The tale of a stoat

Snow build-up on the fence hood may have compromised the integrity of the fence to allow stoats...
Snow build-up on the fence hood may have compromised the integrity of the fence to allow stoats in sometime during last winter. Photos: Elton Smith
A novel trap set and bait: a stone cairn containing Fenn traps and two caged live mice.
A novel trap set and bait: a stone cairn containing Fenn traps and two caged live mice.
The end game: the dead female stoat  with one of her dependent kits.
The end game: the dead female stoat with one of her dependent kits.
Every wildlife manager’s worst enemy, an untrappable stoat. Here a stoat has walked up to a trap...
Every wildlife manager’s worst enemy, an untrappable stoat. Here a stoat has walked up to a trap set but did not enter, even with two live mice beckoning.
Not very good bedmates. Stoats may like saddleback but not the other way around.
Not very good bedmates. Stoats may like saddleback but not the other way around.

Orokonui conservation manager Elton Smith tells the story of the 2015 battle against stoats at the ecosanctuary. 

They're small, intelligent, agile and natural-born killers. And they're out of place in an ecosanctuary.

Stoats were introduced to New Zealand in 1885 and have since colonised the country, with the exception of several small pockets of specially protected land such as Orokonui Ecosanctuary.

Since the completion of the predator-resistant fence in 2007, Orokonui has had only two incidents when stoats have been detected inside the fence: in 2010 and in 2015.

The 2010 incursion resulted in two trapped males; they got in and were killed quickly with very little apparent impact. The 2015 incursion, however, was more serious.

In January last year, two stoat siblings were caught inside the fence, probably exploiting the same breach to get in. Intense monitoring seemed to suggest they were alone, but stoat footprints were discovered in June. Some of the tracks even ran past traps.

The worst-case scenario for any conservation project had just been found within Orokonui, an untrappable stoat.

After many experts were consulted, various traps were deployed and stoat-detection dogs employed, with one even getting within metres of a fleeing stoat. But flee it did.

By August it was apparent that our resident stoat was not going to be trapped. It was time for another tactic: poison. Over a two-week period, 19 poisoned mince balls were taken, but by what?

Stoats? We couldn't know for sure. Trapping continued, but in September stoat prints were still being observed in snow. If we did manage to poison a stoat in August, it was clearly not alone.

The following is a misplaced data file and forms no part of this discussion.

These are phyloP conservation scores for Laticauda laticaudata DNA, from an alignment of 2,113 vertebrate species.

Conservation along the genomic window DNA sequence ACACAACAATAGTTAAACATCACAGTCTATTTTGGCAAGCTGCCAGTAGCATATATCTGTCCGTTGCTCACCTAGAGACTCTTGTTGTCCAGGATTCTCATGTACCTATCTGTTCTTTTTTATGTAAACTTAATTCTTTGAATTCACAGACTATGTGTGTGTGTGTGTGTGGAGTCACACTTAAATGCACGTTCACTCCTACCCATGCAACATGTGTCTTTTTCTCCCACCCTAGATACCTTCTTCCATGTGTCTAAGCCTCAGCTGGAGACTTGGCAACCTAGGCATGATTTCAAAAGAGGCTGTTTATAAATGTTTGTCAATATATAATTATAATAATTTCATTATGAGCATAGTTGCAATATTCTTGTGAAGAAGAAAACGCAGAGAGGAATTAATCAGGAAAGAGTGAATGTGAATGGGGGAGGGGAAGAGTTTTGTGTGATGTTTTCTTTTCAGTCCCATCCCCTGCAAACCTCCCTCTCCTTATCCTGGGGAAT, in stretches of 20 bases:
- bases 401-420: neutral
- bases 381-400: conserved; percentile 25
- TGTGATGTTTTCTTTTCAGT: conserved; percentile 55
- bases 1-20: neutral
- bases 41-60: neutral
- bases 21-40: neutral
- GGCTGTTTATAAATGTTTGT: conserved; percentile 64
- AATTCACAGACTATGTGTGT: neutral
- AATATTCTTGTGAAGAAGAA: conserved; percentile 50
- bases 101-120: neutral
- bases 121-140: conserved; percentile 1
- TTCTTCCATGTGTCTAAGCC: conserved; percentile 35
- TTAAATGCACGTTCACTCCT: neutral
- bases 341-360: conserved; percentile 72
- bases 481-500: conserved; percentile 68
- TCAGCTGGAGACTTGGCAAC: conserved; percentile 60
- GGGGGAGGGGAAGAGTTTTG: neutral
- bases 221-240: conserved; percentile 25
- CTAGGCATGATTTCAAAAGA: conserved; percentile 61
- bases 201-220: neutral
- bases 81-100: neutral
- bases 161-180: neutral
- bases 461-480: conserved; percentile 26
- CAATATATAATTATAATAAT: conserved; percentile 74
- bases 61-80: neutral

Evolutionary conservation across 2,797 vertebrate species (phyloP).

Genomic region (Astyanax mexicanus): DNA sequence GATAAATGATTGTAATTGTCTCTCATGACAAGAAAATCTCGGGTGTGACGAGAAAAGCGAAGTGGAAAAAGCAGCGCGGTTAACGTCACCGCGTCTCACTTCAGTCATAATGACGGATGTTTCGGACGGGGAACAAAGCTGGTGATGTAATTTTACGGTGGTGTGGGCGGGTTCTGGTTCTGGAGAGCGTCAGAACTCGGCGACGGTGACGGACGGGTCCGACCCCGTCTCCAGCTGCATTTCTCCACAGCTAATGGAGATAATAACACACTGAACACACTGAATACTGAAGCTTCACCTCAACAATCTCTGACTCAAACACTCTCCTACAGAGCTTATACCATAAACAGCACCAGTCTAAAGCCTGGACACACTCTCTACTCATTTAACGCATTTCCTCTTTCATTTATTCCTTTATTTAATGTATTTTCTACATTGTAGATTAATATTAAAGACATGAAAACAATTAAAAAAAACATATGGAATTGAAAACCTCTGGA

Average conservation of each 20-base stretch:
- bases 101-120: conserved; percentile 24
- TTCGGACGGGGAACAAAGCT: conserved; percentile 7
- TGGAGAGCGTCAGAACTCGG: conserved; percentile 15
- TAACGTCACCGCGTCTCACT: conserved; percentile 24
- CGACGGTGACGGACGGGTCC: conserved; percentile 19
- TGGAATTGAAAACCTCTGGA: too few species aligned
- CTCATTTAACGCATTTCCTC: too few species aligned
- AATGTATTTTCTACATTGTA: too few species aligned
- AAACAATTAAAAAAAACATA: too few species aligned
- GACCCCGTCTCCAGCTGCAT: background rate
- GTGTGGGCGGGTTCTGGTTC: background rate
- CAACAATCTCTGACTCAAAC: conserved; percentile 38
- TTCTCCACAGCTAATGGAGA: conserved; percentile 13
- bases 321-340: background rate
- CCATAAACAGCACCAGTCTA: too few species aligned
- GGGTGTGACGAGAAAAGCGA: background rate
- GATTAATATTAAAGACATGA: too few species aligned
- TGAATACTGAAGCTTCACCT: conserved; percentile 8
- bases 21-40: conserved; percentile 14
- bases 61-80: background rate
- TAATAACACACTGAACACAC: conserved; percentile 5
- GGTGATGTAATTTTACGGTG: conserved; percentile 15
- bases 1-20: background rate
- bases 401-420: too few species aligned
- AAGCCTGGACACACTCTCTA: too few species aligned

The end came with the arrival of holidaying Doc worker Angela Newport and her dog Macca.

The day of Prince Charles' visit in November coincided with the confirmation that we still had a stoat. After covering much of the sanctuary, Macca centred in on one very large totara, one of the very few in the valley.

Was Tane trying to tell us something?

While we were inspecting the tree, out popped a stoat and in the blink of an eye, away it went. Not even time to let off a shotgun round (which we had in hand). Disaster, we thought! We'll never see that again.

Upon further inspection, my hand in a hole met some stern opposition in the form of little growls: stoat babies! We now had a stoat den in the middle of a nature reserve. Yet this gave us hope: surely the stoat leaving the den was the mum and mums don't abandon their young easily.

We blocked up three entrances and the main two were lined with kill traps. Even if mum did manage to evade the traps getting in, the likelihood of successfully leaving carrying out a kit was low.

We backed off and waited for a couple of hours. It was a tense wait; the fate of the sanctuary lay with those traps. What if she and the kits managed to escape via an unknown entrance?

Shotgun held ready, I went back to the den. There was the mother stoat trapped along with one of her kits. In the 10 months that she may have been in the sanctuary, the only mistake she made was trying to save her babies.

It is hard to resent such an animal. While out of place and disastrous for our sanctuary, one can't help feel a certain amount of admiration for such an incredible form of life: a dedicated mother and an admirable enemy to confront.

The den was destroyed and sealed up. We didn't know at the time, but this was the final chapter for this particular incursion.

Subsequent trapping and a four-day dog hunt last month revealed nothing further. The invasion was over, but at a high cost. Saddleback, the most sensitive of bird species to mammal predation, is now thought to be all but extinct within the reserve.

Dogs, traps and the poison operation cost around $10,000. Staff and volunteer time would be many times that.

This 10-month battle was probably the most intensive effort ever carried out in pursuit of stoats anywhere in New Zealand. It will go down in the history of stoat invasions right up there with the Maud Island and Kapiti Island incursions.

 Elton Smith has been the conservation manager at Orokonui Ecosanctuary for the past 10 years. The 2015 stoat invasion took up about 60% of his time and aged him by about five years.

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